On August 19, the day before a treaty determining the new relationship between the centre and the republics was due to be signed, a KGB-led plot attempted a coup against Gorbachev while he was on holiday in the Crimea. The coup failed, but the main beneficiary of the failure was not Gorbachev, but Yeltsin, who with thousands of Muscovites courageously held out in the Russian parliament building (the “White House”) until the nerve of the plotters cracked. Gorbachev returned to Moscow, but Yeltsin publicly (on State television) and humiliatingly showed that he was now the boss by forcing him to sign a series of decrees that effectively destroyed the power of the Soviet Union.

     Thus Gorbachev was forced to confirm Yeltsin’s decree on Russian economic sovereignty, whereby, “as of January 1, 1992, all enterprises on Russian territory would be transferred to the jurisdiction and operational control of the Russian Federation. The Russian president also decreed measures to created a Russian customs service, form Russian gold reserves, and subject the exploitation of natural resources to licensing and taxation by Russian authorities. It was a ploy designed to make Gorbachev approve a decree that he would not otherwise have countenanced, as it undermined the economic foundations of the Union…

     “That was not all. A separate decree signed by Yeltsin on August 22, the day on which Gorbachev resumed his functions as president of the USSR, banned the publication of Pravda and other newspapers that had supported the coup. Yeltsin clearly overstepped his jurisdiction by firing the general director of the all-Union information agency TASS and establishing Russian government control over Communist Party media outlets on Russian territory. These measures went far beyond the rights ascribed to the Russian Federation by the draft union treaty [agreed between Gorbachev and Yeltsin earlier that month] that had been derailed by the coup. They left no doubt that as far as Russia was concerned, the treaty was dead. But Yeltsin was not content with taking more sovereign rights for Russia. Having saved Gorbachev from the plotters, he was subjecting the Soviet president to a new captivity. Gorbachev’s aide Vadim Medvedev referred to Yeltsin’s actions in the first days after the coup as a countercoup…”[3]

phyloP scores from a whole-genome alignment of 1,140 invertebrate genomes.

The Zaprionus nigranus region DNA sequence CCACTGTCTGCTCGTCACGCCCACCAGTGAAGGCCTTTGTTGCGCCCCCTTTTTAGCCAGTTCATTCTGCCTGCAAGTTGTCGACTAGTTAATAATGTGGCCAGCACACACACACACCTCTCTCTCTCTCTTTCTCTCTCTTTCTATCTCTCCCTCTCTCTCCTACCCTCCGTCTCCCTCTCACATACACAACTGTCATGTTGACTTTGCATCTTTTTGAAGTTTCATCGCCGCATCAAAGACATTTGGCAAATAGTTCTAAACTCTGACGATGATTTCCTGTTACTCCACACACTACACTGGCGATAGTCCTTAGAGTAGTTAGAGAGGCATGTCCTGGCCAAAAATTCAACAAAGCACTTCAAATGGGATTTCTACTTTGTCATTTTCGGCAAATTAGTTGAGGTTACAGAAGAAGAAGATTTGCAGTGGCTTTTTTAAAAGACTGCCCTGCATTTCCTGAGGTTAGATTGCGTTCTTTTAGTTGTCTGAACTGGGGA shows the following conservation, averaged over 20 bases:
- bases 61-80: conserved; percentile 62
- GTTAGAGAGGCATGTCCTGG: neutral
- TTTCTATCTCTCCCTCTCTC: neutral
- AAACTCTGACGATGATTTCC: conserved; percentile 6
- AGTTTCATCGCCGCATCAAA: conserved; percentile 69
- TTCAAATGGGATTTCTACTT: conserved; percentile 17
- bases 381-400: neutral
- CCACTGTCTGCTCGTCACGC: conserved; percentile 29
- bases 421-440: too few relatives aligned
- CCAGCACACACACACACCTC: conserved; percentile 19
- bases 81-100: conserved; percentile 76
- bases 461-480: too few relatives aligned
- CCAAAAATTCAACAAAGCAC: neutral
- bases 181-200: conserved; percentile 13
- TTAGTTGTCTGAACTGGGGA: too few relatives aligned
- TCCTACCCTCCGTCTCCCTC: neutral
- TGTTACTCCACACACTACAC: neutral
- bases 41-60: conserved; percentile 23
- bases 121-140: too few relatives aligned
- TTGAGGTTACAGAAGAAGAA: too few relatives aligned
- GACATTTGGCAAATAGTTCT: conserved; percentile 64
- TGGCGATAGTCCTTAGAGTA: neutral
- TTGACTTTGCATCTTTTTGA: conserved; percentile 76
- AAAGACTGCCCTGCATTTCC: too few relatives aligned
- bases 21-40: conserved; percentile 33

But the coup de grâce was still to come. On August 22, as crowds tore down the statue of Felix Dzerzhinsky outside the KGB’s headquarters on Lubianka Square, and milled round the headquarters of the Communist Party headquarters on Old Square, while desperate communist officials tried to shred compromising papers (the machine was jammed by a hairpin!), in the Russian parliament deputies were bombarding Gorbachev “with questions about his own complicity in the coup and demanded that the Communist Party, his real power base, be declared a criminal organization. Gorbachev went on the defensive. ‘This is just another way of carrying on a crusade or religious war at the present time,’ he told the deputies. ‘Socialism, as I understand it, is a type of conviction which people have and we are not the only ones who have it but it exists in other countries, not only today but at other times.’

     “Then came a question about the ownership of all-Union property on the territory of the Russian Federation and the decree on Russia’s economic sovereignty signed by Yeltsin. ‘You today said that you would sign a decree confirming all my decrees signed during that period,’ said Yeltsin, referring to the measures he had signed during the coup.

     “Gorbachev knew he was in trouble. ‘I do not think you have tried to put me in a trap by bringing me here,’ he responded. Gorbachev went on to say that he would sign a decree confirming all Yeltsin’s decrees of the coup period except the one dealing with all-Union property. ‘I will issue such a decree after signing the [union] treaty,’ he said to Yeltsin. This was not merely a delaying tactic. Gorbachev was trying to keep Yeltsin on the hook: signature on the union treaty first, property second.